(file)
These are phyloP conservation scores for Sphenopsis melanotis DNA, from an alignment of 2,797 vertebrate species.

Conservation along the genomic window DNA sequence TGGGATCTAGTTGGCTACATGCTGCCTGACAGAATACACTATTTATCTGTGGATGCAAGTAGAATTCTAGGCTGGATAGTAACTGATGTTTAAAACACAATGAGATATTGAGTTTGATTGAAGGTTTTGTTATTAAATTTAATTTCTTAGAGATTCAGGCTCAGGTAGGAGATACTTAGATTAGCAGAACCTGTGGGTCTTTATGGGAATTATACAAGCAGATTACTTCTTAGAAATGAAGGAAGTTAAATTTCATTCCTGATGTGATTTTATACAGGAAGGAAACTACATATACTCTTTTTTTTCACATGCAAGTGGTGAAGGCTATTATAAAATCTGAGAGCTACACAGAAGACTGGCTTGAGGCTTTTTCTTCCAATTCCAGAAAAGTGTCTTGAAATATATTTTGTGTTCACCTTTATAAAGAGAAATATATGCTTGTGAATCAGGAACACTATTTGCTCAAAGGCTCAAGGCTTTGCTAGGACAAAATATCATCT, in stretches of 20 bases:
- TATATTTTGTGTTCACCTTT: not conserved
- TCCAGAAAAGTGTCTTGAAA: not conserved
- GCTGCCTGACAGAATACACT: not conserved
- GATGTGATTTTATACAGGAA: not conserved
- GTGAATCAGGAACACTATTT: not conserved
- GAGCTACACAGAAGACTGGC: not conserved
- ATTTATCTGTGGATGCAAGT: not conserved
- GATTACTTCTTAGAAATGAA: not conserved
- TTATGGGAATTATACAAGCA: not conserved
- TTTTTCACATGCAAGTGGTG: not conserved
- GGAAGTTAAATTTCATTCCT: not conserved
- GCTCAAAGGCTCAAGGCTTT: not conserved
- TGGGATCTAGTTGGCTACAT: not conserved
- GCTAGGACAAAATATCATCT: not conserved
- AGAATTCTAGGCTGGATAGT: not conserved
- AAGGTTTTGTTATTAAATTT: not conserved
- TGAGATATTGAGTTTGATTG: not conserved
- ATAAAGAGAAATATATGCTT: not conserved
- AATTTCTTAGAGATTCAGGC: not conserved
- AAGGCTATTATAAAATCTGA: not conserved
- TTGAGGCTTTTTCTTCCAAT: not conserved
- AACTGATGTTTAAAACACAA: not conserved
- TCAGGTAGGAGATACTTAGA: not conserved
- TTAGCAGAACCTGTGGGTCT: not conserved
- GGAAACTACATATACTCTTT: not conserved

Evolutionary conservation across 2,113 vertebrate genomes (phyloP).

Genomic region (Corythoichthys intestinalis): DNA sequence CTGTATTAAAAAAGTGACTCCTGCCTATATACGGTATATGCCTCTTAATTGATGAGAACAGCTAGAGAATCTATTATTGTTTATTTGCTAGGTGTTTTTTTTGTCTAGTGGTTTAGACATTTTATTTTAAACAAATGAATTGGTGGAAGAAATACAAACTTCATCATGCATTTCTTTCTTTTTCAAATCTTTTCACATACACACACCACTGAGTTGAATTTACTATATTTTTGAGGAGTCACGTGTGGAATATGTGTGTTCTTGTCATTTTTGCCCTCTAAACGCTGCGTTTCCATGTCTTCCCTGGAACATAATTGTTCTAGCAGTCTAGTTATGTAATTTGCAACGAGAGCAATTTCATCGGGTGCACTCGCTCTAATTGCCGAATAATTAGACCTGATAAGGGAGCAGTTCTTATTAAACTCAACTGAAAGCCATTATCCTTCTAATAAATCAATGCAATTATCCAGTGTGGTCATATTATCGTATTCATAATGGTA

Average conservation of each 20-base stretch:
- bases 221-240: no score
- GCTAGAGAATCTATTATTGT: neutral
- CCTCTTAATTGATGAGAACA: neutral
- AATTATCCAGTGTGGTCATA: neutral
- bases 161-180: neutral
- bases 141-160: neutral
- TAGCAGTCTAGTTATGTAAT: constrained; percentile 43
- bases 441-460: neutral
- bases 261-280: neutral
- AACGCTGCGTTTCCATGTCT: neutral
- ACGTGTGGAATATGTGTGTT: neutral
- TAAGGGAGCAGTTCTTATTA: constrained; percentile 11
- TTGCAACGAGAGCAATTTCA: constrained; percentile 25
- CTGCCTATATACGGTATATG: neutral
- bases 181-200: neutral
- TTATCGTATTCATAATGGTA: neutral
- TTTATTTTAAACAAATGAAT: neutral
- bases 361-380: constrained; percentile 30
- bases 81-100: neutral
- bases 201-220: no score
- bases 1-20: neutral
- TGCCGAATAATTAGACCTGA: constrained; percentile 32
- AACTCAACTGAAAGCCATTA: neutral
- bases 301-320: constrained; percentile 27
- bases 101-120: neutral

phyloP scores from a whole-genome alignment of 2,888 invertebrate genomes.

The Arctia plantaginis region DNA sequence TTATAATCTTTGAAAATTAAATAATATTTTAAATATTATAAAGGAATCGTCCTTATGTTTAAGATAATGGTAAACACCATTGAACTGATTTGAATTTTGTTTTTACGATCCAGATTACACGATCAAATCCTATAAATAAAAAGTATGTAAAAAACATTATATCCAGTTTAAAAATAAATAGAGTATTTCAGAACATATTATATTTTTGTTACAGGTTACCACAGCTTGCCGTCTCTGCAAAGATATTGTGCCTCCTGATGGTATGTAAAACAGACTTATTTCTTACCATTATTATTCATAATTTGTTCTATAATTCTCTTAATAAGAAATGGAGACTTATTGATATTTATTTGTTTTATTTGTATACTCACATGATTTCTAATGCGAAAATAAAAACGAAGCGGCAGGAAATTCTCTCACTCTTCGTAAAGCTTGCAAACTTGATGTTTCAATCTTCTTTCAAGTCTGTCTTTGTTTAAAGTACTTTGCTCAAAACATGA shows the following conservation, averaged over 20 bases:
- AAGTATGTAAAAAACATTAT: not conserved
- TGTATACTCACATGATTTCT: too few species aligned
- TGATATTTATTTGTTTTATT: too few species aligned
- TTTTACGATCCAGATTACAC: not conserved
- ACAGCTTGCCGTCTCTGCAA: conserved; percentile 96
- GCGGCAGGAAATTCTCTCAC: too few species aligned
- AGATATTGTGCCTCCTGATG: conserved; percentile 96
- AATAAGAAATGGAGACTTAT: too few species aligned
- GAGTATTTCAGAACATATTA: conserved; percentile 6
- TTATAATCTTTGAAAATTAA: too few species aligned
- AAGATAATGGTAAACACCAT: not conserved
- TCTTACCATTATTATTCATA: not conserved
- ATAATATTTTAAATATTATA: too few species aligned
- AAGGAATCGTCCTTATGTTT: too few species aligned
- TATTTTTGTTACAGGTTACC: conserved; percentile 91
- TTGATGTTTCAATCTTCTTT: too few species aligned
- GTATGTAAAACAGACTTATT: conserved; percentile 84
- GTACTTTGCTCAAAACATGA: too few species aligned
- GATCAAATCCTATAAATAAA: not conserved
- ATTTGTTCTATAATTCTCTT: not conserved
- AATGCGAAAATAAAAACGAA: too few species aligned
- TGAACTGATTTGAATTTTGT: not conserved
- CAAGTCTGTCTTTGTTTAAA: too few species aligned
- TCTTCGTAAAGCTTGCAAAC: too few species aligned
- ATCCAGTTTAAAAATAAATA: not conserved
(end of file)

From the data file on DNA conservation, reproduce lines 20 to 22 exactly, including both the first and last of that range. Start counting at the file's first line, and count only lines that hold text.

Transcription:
- ATAAAGAGAAATATATGCTT: not conserved
- AATTTCTTAGAGATTCAGGC: not conserved
- AAGGCTATTATAAAATCTGA: not conserved